I have found that of all the vowels in Standard American English, my non-native speaking clients have the greatest difficulty hearing and correctly producing the long /ee/ sound as in leave and the short /ih/ sound as in live. If you are familiar with phonetics, the sound that I refer to as the long /ee/ is written /i/ and the sound that I refer to as the short /ih/ is written as /I/. Non-native speakers generally reverse the use of these vowels so that they say “live” for “leave” and “leave” for “live”. This tendency can result in embarrassing mispronunciations and clients are often afraid to say words such as “beach” and “sheet”. What is the difference between these two sounds and how can they be produced correctly?
Physically, the articulators – the mouth, the teeth, and the tongue – are in different positions when you articulate these two sounds. When producing the long /ee/ sound, the lips are tense as if you are smiling, the jaw is raised, and the tongue is high near the roof of the mouth. In addition, since it is a long sound, you must prolong it. Conversely, the short /ih/ sound is produced by relaxing the lips, lowering the jaw slightly, and raising the tongue but not as high as you did when producing the long /ee/ sound. The /ih/ sound is shorter in duration and it is said more quickly. The other complicating factor in accurately producing these sounds is the variety of ways in which they are written.
The long /ee/ can be written as a single /e/ as in scene, he, these, or me. It can also be represented by an /ee/ as in weep, need, seem, or teens, or as an /ea/ as in team, steamy, mean, or jeans. Finally, it can be written as an /ie/ or an /ei/ as in the following words: niece, neither, piece, or belief. As you can see, this sound is used often and in a variety of different forms. Similarly, the short /ih/ sound is also written in different ways. It can be represented by the letter /i/ as in the words bill, will, city, live or by the letters /ui/ as in the words quilt, guilty, or guitar. Both the long /ee/ and the short /ih/ can be represented by the letter /y/ whose pronunciation changes depending on its location within a word. Generally, when the /y/ is in the beginning of a word – cyst, Lynn, mystery, gym – it is pronounced as a short /ih/ and when the /y/ is at the end of a word – any, many, suddenly, history – it is pronounced as a long /ee/. As with most vowels in English, there are always exceptions to the rules and you may find one of these sounds written with an unexpected combination of letters. For example, in the words “women, busy, been, and pretty”, the initial vowels are all pronounced as a short /ih/.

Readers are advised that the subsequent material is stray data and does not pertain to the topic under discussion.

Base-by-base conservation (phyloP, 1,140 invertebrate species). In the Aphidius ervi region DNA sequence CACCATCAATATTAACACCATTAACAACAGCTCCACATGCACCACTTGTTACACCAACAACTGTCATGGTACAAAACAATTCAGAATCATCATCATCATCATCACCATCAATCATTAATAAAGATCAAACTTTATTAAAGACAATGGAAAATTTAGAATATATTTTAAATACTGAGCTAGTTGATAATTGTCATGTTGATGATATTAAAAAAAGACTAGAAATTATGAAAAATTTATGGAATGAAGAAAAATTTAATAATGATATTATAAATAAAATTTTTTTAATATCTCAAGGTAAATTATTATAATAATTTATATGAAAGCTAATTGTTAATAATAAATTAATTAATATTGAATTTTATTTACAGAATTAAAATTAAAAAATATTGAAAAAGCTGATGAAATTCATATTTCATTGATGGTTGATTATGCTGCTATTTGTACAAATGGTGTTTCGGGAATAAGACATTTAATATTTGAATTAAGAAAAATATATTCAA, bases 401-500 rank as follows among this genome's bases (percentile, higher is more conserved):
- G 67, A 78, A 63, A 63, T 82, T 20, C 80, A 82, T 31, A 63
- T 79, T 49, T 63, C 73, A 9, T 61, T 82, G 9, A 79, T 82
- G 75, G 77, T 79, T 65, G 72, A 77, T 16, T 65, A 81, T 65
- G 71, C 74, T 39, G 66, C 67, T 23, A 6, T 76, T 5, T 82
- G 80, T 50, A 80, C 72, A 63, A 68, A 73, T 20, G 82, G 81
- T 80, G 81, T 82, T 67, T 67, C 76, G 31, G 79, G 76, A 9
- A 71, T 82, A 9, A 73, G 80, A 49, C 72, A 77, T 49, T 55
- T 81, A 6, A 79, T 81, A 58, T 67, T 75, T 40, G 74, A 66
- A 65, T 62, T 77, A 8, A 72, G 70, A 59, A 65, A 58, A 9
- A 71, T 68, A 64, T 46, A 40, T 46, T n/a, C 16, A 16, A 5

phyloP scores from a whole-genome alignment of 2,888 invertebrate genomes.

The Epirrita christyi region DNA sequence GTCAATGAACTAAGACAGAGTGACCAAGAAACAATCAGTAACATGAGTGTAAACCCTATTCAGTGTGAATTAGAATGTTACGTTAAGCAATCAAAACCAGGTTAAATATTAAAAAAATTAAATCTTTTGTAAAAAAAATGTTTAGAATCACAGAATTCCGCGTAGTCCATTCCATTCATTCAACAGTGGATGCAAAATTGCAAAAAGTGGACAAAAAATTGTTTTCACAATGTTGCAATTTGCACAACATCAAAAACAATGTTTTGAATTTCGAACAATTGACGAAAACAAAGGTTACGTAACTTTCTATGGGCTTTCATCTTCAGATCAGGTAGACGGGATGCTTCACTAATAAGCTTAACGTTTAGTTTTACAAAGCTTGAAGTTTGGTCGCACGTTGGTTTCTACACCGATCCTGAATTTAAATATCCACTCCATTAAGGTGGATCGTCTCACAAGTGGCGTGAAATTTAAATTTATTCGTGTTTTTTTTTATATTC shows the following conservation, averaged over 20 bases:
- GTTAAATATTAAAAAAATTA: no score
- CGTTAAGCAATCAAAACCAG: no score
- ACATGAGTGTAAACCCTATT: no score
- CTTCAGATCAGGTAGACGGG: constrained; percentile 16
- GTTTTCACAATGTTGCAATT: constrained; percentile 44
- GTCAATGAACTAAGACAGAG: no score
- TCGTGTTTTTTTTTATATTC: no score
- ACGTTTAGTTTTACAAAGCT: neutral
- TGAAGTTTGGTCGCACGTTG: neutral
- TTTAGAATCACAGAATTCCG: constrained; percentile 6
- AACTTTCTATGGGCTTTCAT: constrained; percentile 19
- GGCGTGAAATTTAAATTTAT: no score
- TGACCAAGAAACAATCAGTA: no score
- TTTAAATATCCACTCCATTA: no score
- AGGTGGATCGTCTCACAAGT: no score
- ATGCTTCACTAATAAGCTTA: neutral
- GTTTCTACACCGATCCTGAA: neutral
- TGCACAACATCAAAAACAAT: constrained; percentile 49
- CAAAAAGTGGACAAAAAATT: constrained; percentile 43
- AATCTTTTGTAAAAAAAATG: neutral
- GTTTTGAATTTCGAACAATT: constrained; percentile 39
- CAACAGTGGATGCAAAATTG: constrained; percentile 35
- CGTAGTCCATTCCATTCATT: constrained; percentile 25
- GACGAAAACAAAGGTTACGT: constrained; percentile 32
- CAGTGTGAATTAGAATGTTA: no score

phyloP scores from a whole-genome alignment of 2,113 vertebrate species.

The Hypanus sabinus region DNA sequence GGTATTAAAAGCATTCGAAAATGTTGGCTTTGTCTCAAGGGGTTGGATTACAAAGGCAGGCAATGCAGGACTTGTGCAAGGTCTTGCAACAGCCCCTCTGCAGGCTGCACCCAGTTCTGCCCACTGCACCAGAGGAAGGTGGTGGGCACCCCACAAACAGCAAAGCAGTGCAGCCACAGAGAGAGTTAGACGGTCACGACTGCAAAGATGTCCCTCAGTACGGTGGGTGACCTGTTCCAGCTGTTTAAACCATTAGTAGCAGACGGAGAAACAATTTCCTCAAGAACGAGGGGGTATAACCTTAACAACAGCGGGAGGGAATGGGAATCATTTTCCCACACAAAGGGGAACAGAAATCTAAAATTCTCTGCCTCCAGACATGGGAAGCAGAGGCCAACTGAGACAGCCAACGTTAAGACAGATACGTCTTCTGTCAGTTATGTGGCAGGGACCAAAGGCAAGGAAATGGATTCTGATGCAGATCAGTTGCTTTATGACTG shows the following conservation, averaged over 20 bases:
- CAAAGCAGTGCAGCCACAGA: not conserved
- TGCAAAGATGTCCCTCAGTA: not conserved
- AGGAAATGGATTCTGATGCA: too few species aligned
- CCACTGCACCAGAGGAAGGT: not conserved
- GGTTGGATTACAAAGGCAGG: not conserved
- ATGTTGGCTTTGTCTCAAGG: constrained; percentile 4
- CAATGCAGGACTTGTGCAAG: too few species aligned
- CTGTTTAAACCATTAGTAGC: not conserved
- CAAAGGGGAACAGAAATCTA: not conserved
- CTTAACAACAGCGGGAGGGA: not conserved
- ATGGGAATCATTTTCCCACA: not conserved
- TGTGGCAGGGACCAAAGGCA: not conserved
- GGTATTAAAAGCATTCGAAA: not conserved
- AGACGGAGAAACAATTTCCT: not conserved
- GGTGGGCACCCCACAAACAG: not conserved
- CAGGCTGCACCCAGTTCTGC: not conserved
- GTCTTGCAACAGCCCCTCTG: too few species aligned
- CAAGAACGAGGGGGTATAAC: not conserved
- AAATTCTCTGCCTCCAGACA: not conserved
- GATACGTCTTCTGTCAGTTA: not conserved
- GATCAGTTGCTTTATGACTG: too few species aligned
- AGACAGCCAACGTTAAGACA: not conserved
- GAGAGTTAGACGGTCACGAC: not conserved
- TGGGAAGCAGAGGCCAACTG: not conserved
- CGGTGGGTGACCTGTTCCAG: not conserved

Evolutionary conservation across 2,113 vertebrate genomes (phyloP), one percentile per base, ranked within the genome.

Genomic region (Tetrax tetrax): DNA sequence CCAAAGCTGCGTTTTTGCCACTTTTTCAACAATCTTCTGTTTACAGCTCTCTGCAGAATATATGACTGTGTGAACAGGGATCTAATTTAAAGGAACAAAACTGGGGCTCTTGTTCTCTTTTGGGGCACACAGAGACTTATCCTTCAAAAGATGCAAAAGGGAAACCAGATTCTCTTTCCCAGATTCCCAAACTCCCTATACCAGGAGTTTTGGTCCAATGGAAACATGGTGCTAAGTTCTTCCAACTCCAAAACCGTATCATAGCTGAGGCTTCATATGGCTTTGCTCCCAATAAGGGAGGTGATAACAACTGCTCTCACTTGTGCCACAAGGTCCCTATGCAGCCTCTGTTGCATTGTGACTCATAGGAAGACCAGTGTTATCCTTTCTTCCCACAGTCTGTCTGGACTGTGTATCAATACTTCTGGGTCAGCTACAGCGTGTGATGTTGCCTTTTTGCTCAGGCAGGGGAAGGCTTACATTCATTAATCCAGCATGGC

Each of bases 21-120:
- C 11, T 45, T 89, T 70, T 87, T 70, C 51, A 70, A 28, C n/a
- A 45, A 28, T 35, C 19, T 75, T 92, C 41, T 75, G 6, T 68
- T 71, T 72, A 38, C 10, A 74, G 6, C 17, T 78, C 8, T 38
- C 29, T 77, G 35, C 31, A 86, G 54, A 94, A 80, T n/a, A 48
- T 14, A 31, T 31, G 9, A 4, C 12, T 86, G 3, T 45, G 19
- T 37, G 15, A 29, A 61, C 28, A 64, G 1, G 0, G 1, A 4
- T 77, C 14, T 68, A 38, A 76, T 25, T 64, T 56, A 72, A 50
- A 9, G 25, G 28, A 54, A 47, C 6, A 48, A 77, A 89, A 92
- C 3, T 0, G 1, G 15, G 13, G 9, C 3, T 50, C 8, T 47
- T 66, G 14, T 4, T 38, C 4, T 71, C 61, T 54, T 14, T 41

In the following sentences, try practicing the long /ee/ sound, remembering the proper placement of your articulators and the need to prolong the sound.
-He seems to eat green beans with ease.
-She was pleased to see her niece in the scene.
-Please believe that sweet peas are good to eat.
-Meet me at the east gate at three.
-I believe that he can succeed.
In the sentences below, practice producing the short /ih/ sound , remembering the correct placement and producing the sound without prolonging it. However, do remember to prolong the /y/ sound when it is at the end of a word.
-My sister swims in a pool in the city.
-Bill and Lilly are still ill.
-The first aid kit is missing from the gym.
-It is very windy in the city.
-Tim paid the bill for the kilt.
Some people are able to hear and produce these sounds after practicing on their own. However, more often, non-native speakers need the help of a Speech Pathologist/Dialect Coach who can help to train your ear to distinguish between the two sounds. You must be able to hear the difference before attempting to produce these sounds. If one or both of these sounds do not exist in your native language, there is no auditory reference for the sound in your sound repertoire, which is why it is more difficult to create these new sounds on your own. However, with training and the use of carefully structured drill sheets, you can learn to successfully produce a long /ee/ and a short /ih/ so that you can say the words “sheet” and “beach” correctly and without embarrassment.